(683f) Effects of Igf-1 Modified Ehd Networks on Myoblastic Cell Proliferation | AIChE

(683f) Effects of Igf-1 Modified Ehd Networks on Myoblastic Cell Proliferation


Falco, E. E. - Presenter, University of Maryland
Rubinstein, E. M. - Presenter, University of Maryland
Roth, J. S. - Presenter, University of Maryland Medical School
Fisher, J. P. - Presenter, University of Maryland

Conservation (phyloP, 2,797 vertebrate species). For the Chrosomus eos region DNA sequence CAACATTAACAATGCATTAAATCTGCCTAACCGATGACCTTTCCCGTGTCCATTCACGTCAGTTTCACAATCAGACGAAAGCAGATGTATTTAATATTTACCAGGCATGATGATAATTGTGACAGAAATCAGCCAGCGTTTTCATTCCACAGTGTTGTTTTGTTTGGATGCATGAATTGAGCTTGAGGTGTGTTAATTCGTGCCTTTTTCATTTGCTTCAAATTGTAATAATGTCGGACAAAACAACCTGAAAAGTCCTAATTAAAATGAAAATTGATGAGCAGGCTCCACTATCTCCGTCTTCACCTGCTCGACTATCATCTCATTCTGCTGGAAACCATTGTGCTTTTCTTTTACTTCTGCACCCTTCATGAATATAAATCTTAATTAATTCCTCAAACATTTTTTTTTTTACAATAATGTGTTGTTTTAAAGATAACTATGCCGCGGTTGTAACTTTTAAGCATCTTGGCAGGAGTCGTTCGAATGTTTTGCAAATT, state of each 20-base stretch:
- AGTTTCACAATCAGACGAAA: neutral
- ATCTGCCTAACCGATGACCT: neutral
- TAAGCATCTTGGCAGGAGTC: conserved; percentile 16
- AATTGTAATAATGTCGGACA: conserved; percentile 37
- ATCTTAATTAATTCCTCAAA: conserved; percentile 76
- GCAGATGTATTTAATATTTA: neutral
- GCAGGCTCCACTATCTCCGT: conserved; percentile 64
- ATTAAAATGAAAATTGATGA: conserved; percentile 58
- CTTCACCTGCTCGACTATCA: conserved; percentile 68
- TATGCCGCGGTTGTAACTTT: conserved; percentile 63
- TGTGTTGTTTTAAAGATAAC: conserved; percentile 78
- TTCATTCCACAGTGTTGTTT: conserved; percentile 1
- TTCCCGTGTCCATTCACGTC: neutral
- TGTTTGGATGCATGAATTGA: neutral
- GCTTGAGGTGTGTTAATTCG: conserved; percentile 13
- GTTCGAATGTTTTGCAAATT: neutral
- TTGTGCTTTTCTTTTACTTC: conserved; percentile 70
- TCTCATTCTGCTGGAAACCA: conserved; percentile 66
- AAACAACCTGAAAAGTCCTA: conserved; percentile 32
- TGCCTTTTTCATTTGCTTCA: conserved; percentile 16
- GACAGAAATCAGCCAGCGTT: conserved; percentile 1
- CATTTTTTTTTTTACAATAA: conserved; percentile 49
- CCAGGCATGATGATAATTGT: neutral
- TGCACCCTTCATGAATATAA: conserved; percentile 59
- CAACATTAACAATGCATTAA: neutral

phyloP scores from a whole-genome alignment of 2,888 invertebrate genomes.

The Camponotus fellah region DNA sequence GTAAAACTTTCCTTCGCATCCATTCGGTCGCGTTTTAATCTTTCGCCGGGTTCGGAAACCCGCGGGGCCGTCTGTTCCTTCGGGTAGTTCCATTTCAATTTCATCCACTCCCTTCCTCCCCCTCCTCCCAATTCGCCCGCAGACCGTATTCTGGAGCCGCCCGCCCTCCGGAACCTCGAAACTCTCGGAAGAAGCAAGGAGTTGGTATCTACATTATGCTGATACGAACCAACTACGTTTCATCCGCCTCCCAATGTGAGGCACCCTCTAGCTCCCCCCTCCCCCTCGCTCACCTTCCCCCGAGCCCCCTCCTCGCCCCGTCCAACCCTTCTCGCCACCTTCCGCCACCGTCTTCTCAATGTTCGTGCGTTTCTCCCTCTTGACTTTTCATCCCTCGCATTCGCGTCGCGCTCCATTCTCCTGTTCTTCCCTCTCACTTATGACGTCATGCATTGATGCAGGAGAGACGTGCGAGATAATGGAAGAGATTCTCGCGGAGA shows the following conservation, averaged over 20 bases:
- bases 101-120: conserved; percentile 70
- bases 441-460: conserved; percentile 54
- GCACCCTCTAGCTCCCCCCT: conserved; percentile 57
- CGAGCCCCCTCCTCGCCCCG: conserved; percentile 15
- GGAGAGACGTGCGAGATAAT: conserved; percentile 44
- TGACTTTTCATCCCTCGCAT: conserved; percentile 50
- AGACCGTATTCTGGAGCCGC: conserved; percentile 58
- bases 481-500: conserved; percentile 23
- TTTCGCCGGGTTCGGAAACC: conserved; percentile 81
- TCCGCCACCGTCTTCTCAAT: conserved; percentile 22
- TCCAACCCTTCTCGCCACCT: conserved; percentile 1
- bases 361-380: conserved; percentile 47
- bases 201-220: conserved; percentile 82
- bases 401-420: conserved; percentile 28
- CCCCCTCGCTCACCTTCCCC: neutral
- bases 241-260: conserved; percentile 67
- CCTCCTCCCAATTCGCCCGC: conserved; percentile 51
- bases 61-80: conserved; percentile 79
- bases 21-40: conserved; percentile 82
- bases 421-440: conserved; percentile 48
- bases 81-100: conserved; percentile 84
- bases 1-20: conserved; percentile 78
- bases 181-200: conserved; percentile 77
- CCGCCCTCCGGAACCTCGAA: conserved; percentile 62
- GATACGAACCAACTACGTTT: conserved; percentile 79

Ten percent of all patients undergoing abdominal incisions subsequently develop abdominal hernias as a surgical complication. Current repair techniques, which utilize nondegradable polymer meshes or xenografts, typically repair the defect with fibrous tissue and as a result provide little mechanical support to the abdomen. Therefore, we propose the use of a biodegradable polymer that facilitates skeletal muscle regeneration as a strategy for abdominal hernia repair. In particular, we have recently developed a class of biodegradable materials based upon 5-ethyl-5-(hydroxymethyl)- β,β-dimethyl-1,3-dioxane-2-ethanol diacrylate (EHD) and investigated their use in abdominal hernia repair. Preliminary studies investigated myoblastic cell attachment to EHD networks as well as insulin like growth factor-1 (IGF-1) induction of myoblastic cell proliferation signaling pathways. To this end, skeletal muscle was harvested and myoblastic cells were isolated from the hind legs of rats. The muscle was digested in collagenase P for 2 hours. The cell suspension was passed in succession through three cell strainers with a mesh size of 100 mm, 70 mm and 40 mm respectively. The cells were spun down and the pellet was resuspended in F-10 Ham media containing 10% Fetal Bovine Serum (FBS) and 1% Penicillin/Streptomycin (growth media). The resulting suspension was plated on a T-25 culture flask for 8 days. After this time, the myoblastic cell population was lifted off the T-25 culture flask and seeded onto the EHD disks weighted down by stainless steel inserts. The EHD networks were fabricated by combining a radical initiator, benzoyl peroxide (BP), dissolved in acetone with EHD. The accelerant N,N-Dimethyl-p,-toluidine (DMT) was added to decrease the gelation time. The solution was poured between two glass plates while gelation occurred and a sheet, approximately 0.5 mm thick, was formed. This sheet was then cut into disks with a diameter of approximately 2 cm. The disks were subsequently washed and sterilized in four stages. First they were rinsed with phosphate buffer saline solution (PBS), then acetone, and again in PBS for 15 minutes each and then placed under UV light for sterilization overnight. In order to investigate growth factor induced myoblastic proliferation, IGF-1 was physically adsorbed onto EHD networks in concentrations of 50 ng/mm2 and 75 ng/mm2. A myoblastic cell population was then seeded onto these loaded networks the next day and cultured in growth media. The myoblastic cells were lifted off the network at 1, 3 and 5 d; cell proliferation was measured using a picogreen assay for double-stranded deoxyribonucleic acid. Our initial results demonstrated that myoblasts attach to the surface of EHD networks in a manner similar to tissue culture polystyrene surfaces. The results of this work demonstrated that EHD networks support myoblastic cell adhesion and the physical absorption of IGF-1 can be utilized to augment the proliferation of this attached cell population.